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Home > Blog > What is Congenital Adrenal Hyperplasia (CAH): Symptoms, Treatment and Causes

What is Congenital Adrenal Hyperplasia (CAH): Symptoms, Treatment and Causes

What is Congenital Adrenal Hyperplasia (CAH): Symptoms, Treatment and Causes

Max Lab

Feb 07, 2024

Congenital adrenal hyperplasia (CAH) refers to a group of genetic disorders that can affect the adrenal glands. Located on top of the kidneys, the adrenal glands produce several important hormones that are needed by the body to function properly.

What Is Congenital Adrenal Hyperplasia (CAH)?

The hormones produced by the adrenal glands include:

  • Cortisol: In charge of regulating the body’s response to illnesses or stress, maintaining the blood pressure, blood sugar levels, and energy levels.
  • Aldosterone: Helps maintain sodium and water levels in the body, along with controlling blood pressure and blood volume.
  • Androgen: Male sex hormones, including testosterone, these hormones play a crucial role in growth and development and also bring about the onset of puberty.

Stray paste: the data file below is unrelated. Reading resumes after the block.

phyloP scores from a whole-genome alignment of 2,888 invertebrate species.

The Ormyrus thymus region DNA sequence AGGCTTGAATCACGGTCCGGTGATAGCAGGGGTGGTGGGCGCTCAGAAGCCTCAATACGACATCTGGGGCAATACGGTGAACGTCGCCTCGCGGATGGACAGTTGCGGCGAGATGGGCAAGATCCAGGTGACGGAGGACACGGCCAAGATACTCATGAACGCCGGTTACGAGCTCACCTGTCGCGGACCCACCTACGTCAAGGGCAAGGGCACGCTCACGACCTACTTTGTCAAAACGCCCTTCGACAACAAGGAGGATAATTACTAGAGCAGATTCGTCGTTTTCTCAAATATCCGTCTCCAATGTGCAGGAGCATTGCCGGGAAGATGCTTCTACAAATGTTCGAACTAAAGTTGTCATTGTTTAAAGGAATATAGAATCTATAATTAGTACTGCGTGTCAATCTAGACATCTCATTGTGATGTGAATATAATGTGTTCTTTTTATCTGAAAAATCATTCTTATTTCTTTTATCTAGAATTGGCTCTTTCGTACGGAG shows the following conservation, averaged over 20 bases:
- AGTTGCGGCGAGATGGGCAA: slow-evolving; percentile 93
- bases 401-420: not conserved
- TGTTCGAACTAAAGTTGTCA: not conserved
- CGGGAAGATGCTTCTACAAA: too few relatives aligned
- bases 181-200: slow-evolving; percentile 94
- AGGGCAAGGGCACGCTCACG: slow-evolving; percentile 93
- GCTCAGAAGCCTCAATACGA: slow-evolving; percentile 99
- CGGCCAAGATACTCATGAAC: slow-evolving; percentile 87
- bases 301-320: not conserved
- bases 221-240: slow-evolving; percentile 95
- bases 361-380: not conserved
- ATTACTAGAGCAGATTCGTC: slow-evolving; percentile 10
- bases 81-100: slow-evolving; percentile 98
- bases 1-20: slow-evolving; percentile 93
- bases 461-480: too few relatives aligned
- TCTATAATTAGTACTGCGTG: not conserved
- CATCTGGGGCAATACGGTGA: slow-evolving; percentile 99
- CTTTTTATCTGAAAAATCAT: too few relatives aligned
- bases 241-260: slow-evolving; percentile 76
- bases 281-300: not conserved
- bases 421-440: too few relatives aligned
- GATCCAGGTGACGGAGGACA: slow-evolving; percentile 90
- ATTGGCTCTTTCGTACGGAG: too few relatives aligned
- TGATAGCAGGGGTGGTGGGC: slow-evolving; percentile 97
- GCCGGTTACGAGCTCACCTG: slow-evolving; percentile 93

In congenital adrenal hyperplasia, the body lacks an enzyme that is needed by the adrenal glands to produce the hormones.

Types of Congenital Adrenal Hyperplasia

The disorder can be found in infants as well as in adults. Congenital adrenal hyperplasia has two types, which are:

Classic Congenital Adrenal Hyperplasia

Typically detected at the time of birth or during an infant’s early years, classic CAH is the rarer but more severe form of congenital adrenal hyperplasia. If not diagnosed and treated early, the disorder can even be fatal, leading to complications like shock or coma. Classic CAH is further categorised into two sub-types: -

  • Salt-Wasting CAH: Under this condition, the adrenal glands produce very little aldosterone, without which the body is unable to regulate the salt levels, leading to too much sodium being lost through urine. Under this type of CAH, the body also produces reduced amounts of cortisol and excessive amounts of androgen.